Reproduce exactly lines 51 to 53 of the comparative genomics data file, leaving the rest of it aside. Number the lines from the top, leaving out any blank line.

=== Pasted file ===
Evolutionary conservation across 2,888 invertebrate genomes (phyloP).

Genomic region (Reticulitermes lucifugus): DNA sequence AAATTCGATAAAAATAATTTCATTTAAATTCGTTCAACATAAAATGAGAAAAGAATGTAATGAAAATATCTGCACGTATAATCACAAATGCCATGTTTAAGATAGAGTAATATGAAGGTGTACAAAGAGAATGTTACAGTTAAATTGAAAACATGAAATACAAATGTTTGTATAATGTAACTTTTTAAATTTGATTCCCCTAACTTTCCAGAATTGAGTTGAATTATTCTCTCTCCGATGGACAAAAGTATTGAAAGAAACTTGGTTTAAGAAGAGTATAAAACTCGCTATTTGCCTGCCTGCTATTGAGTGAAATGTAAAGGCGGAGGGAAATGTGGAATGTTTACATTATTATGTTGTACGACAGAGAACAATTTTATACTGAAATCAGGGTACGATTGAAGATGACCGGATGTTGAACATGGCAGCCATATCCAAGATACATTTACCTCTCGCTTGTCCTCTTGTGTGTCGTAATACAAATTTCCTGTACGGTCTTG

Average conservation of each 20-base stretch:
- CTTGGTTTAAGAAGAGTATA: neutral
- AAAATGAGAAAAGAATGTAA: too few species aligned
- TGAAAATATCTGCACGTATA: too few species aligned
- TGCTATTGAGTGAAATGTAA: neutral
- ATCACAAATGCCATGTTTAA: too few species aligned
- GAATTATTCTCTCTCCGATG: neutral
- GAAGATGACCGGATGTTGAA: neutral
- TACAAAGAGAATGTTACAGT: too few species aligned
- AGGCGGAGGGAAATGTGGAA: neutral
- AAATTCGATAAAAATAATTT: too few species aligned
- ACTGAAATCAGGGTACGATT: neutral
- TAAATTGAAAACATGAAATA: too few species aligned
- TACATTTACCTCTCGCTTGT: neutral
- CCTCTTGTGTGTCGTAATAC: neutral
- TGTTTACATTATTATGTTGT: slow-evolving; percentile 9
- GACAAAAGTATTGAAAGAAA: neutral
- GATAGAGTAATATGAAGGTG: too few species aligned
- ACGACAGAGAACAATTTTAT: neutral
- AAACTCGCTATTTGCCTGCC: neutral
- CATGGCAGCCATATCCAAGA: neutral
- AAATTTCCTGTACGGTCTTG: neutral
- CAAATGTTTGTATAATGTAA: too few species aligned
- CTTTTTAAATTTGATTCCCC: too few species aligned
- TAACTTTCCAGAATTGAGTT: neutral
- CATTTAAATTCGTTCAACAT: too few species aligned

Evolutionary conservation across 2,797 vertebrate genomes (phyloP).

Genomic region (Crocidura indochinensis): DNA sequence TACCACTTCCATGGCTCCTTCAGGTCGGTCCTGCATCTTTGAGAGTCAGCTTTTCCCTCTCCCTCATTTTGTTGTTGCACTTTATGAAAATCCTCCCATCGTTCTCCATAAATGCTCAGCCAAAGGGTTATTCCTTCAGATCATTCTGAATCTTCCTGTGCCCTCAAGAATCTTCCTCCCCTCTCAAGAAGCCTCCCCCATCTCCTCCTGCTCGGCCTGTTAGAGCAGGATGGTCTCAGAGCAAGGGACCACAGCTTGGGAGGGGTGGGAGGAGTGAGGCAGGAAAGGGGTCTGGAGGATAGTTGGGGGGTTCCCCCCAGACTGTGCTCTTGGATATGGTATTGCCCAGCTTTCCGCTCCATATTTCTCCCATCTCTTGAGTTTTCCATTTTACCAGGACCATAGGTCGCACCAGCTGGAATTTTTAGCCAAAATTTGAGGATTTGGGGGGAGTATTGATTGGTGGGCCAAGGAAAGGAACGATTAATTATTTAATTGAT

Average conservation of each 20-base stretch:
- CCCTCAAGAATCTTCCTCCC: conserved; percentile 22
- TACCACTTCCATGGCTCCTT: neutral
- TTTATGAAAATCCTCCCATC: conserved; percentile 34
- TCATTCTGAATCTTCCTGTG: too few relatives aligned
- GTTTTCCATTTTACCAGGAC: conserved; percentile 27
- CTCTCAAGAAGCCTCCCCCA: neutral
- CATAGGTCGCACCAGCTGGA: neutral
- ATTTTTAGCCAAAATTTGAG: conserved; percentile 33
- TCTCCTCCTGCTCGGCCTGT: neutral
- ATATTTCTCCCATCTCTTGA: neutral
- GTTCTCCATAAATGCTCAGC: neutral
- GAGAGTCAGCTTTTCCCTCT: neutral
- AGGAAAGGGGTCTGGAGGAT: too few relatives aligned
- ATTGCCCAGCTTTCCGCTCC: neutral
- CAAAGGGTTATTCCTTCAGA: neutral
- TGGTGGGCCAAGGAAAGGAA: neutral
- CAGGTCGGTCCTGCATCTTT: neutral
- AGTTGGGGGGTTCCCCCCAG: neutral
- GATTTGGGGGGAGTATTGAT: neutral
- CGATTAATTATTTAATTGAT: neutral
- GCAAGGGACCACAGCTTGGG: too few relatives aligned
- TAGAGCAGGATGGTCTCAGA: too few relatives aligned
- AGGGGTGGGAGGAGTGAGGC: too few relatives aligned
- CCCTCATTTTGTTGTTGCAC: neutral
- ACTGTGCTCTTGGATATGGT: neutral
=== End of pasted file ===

- CGATTAATTATTTAATTGAT: neutral
- GCAAGGGACCACAGCTTGGG: too few relatives aligned
- TAGAGCAGGATGGTCTCAGA: too few relatives aligned